Borrowed, reworn, reworked, and upcycled clothing — the garments we wear can connect us to the past, our family, and the planet.
I walked out of my front door the other day in a pair of loose, low-slung, old Lee jeans that fit me just right, with the ankle cuffs torn open and the knees worn ever so slightly. Over them, a long, deep green overcoat of nubby wool with a small hood and toggle closures.
Just above my key hook, left of the front door, hangs a woodblock print of my mom and my aunt skiing in front of Mount Rainier — a bright orange and yellow knit blanket lays over the chair to the right. Everything mentioned, my grandpa Dick’s winter coat, my grandma Emily’s pants, knitwork, and print came from my grandparent’s house, an English Tudor in Tacoma, Washington, where they lived for more than 60 years.
Emily, my dad’s mom and my last surviving grandparent, died last year. I inherited a small collection of her and my grandpa’s belongings: a trench coat, a wool blazer, a brown leather handbag, a knit sweater, and a crisp, white t-shirt. My mom’s mom passed away when I was just eight years old, but I’m fortunate to have a few of her things, too: a tan suede driving jacket, a handful of slip dresses, and a box of silk scarves.
Most of my wardrobe comes from thrift stores, garage sales, clothing swaps, and the like — I’ve always preferred unusual pieces, and I’m particular about well-sewn clothing made from sturdy, natural fibers (features that are unfortunately often easier to find in older items).
Read more: How to Plan a Clothing Swap
It feels good to wear a $0.99 pair of jeans hundreds of times until they rip all the way across the thigh, then give them a second life as a pair of tiny summer shorts. And I’m glad to know I didn’t contribute to the environmental footprint of the fashion industry in the process of buying them. But wearing my grandparents’ clothes is something else: it scratches that same frugal, climate-conscious itch, sure, but it also leaves me feeling connected to my family — those still living and those long gone.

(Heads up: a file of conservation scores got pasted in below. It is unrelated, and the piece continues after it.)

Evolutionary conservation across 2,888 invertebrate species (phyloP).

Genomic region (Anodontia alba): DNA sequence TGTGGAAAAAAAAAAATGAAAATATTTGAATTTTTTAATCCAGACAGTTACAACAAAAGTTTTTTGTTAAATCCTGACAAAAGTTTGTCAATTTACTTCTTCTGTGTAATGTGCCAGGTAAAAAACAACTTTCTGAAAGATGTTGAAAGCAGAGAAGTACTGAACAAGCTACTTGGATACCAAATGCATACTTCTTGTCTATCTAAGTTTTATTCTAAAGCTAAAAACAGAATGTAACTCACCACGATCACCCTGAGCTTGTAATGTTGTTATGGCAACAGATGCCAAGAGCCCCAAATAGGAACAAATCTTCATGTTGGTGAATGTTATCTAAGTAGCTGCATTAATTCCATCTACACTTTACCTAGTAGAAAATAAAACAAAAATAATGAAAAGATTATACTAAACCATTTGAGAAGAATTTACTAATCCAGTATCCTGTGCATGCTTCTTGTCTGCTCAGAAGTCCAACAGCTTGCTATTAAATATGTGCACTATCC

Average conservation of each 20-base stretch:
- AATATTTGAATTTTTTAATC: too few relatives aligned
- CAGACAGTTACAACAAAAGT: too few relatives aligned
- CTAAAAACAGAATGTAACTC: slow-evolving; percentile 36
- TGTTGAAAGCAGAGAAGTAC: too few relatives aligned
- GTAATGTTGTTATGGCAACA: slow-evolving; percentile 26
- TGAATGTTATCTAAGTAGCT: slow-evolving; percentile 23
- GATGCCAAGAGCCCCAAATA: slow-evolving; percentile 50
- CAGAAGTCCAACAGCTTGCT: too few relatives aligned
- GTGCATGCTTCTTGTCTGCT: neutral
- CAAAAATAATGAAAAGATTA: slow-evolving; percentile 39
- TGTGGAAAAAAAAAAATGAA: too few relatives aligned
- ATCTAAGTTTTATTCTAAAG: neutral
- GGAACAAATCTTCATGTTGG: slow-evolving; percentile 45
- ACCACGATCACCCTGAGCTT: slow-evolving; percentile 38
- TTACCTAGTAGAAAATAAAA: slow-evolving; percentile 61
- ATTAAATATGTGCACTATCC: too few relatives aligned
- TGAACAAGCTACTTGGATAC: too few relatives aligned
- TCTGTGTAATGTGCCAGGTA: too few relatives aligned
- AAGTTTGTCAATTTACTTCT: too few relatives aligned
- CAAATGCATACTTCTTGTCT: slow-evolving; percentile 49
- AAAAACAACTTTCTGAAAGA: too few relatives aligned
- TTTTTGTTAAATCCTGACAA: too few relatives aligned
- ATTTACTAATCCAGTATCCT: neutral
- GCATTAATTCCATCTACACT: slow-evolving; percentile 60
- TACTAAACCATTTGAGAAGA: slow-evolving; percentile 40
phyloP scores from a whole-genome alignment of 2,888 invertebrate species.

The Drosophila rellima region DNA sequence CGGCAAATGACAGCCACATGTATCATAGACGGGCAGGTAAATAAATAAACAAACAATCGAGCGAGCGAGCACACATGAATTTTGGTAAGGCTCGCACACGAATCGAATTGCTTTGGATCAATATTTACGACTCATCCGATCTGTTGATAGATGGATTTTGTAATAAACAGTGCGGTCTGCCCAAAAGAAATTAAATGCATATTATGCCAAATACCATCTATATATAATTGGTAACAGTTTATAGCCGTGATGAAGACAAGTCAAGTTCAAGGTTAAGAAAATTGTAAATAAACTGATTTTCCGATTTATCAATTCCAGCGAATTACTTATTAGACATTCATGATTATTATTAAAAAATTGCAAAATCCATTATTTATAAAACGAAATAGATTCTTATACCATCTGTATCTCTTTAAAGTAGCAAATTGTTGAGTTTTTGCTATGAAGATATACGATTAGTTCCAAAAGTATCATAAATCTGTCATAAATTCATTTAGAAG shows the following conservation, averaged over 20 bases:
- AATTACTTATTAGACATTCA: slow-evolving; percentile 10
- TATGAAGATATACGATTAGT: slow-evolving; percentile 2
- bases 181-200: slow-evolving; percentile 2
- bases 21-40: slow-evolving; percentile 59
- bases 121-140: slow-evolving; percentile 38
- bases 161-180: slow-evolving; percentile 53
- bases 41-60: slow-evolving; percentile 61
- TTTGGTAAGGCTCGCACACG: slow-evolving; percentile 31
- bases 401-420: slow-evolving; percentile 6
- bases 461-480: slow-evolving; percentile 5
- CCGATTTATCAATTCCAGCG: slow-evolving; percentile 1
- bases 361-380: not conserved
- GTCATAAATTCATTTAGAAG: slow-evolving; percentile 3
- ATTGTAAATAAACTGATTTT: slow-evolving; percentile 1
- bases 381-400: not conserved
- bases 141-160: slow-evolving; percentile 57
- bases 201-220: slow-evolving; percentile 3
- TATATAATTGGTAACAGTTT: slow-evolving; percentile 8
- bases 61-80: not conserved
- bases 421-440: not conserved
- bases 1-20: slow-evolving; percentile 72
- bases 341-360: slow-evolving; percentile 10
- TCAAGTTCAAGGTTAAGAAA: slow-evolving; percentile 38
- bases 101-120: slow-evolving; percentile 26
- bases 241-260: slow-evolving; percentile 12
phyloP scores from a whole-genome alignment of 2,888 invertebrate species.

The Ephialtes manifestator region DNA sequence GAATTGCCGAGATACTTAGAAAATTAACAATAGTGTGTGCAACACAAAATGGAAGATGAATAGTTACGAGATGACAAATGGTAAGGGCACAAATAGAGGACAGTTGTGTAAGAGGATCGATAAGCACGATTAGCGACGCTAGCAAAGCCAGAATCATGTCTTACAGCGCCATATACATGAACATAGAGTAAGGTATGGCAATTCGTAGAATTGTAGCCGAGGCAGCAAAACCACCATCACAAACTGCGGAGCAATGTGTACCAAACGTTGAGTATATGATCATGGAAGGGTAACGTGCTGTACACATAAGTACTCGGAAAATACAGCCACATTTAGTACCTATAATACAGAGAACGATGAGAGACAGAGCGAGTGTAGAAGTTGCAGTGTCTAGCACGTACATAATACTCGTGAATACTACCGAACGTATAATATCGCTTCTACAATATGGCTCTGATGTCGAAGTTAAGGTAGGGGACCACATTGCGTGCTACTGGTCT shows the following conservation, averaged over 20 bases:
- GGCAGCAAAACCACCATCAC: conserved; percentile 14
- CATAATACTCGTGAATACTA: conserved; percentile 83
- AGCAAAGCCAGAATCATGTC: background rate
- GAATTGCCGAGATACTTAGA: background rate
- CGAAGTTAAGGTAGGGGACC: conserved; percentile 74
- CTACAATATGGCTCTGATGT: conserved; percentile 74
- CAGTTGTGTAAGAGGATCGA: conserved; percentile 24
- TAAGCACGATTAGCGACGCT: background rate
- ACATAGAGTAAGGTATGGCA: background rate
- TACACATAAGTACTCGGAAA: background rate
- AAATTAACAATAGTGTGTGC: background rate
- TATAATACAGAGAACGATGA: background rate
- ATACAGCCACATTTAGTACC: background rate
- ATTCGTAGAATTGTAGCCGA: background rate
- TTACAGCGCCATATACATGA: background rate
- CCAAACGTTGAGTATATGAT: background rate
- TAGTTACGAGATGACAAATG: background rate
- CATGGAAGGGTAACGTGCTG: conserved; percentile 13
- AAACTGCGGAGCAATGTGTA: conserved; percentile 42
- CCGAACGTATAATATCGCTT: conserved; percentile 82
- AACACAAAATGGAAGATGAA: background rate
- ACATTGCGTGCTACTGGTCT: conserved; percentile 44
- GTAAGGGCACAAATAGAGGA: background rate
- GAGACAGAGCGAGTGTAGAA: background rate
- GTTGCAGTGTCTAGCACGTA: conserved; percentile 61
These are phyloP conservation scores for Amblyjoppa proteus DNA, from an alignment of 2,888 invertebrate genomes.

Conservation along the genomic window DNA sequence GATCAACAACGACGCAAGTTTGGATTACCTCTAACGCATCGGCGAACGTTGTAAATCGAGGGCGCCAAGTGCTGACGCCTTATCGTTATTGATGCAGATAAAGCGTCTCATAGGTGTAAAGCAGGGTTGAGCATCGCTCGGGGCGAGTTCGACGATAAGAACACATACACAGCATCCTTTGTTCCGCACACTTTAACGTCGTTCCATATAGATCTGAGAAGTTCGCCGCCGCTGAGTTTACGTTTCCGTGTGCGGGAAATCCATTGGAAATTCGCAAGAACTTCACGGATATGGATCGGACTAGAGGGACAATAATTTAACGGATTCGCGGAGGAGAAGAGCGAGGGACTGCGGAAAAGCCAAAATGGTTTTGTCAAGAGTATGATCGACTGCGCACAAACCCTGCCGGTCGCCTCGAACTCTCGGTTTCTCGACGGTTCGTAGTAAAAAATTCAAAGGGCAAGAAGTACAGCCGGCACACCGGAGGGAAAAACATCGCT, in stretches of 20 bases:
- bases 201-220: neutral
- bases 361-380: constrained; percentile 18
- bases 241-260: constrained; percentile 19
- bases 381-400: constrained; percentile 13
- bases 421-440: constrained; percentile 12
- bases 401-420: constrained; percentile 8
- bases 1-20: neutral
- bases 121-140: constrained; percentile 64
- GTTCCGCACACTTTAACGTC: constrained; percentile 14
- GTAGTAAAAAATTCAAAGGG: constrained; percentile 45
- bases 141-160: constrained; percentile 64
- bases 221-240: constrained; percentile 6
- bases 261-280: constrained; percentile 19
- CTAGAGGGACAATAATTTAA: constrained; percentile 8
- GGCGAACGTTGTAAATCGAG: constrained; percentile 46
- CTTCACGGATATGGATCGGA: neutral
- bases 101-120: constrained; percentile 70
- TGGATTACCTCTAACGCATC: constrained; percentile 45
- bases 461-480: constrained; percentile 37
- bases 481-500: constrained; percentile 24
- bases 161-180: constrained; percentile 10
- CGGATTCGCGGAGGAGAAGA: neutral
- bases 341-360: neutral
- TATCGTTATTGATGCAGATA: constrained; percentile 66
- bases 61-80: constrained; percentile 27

My grandma Ruth, my mom’s mom, had a box of nightgowns, slips, and robes that my brother Payton and I were obsessed with as kids. We would wrap ourselves in silks and satins, the dresses long on our little bodies. Earlier this year, my mom found the box in an upstairs closet, and when I went through it, everything smelled exactly as I remembered — like dust and faint Jessica McClintock perfume — even after 20 years. When I pulled a neatly sewn leopard slip over my head, it fit uncannily well. My grandma’s 20-something body and my 20-something body draw the same lines in the same proportion, 56 years apart.
As is true for many of us, my grandparents’ best years were behind them by the time I realized how fascinating they were and could truly get to know them. The process of sifting through their belongings is an ancestral research project — thumbing through my grandmas’ archives of prints, scanning my grandpa’s bookshelves, looking for clues to who they were when they were younger, closer to my age.
A lifetime collection of books can tell you what a person wondered about (the history of the Armenian people, the political powers that created World War II), what he was learning (fly-fishing, ancient history, Italian), what his spiritual bent was (a little Greek philosophy, a lot of Khalil Gibran). A catalog of prints can tell you what struck a woman when she looked out the window at her cabin in the Cascades or took a long, winter walk in Montana.
The clothes we wear tell stories, too: of how we perceive ourselves, of our penchant for practicality or theatrics. All these objects help me sketch the outlines of a person I can relate to: someone who might tie her silk scarves together to make a dangerously tiny top, or overstuff the pockets of his winter coat, or buy her jeans a size too big to make sure she could kneel in the garden comfortably.
I live far from my family these days. They’re mostly in Washington, and I’m mostly in New Mexico. But I see little bits of my dad’s childhood home strewn throughout my house and see my mom on her skis when I walk out the door.
If you know what you’re looking for, you can see that my home — and especially my closet — has become a private collection, a miniature gallery hosting an interactive historical exhibit of my family. The pieces are meant to be borrowed, cuffed, stained, and laundered, worn to best friends’ weddings, desert camping trips, and especially on my journeys home.
Have feedback on our story? Email [email protected] to let us know what you think!
The Essential Organic Pillow Collection
Gentle, breathable, non-toxic support.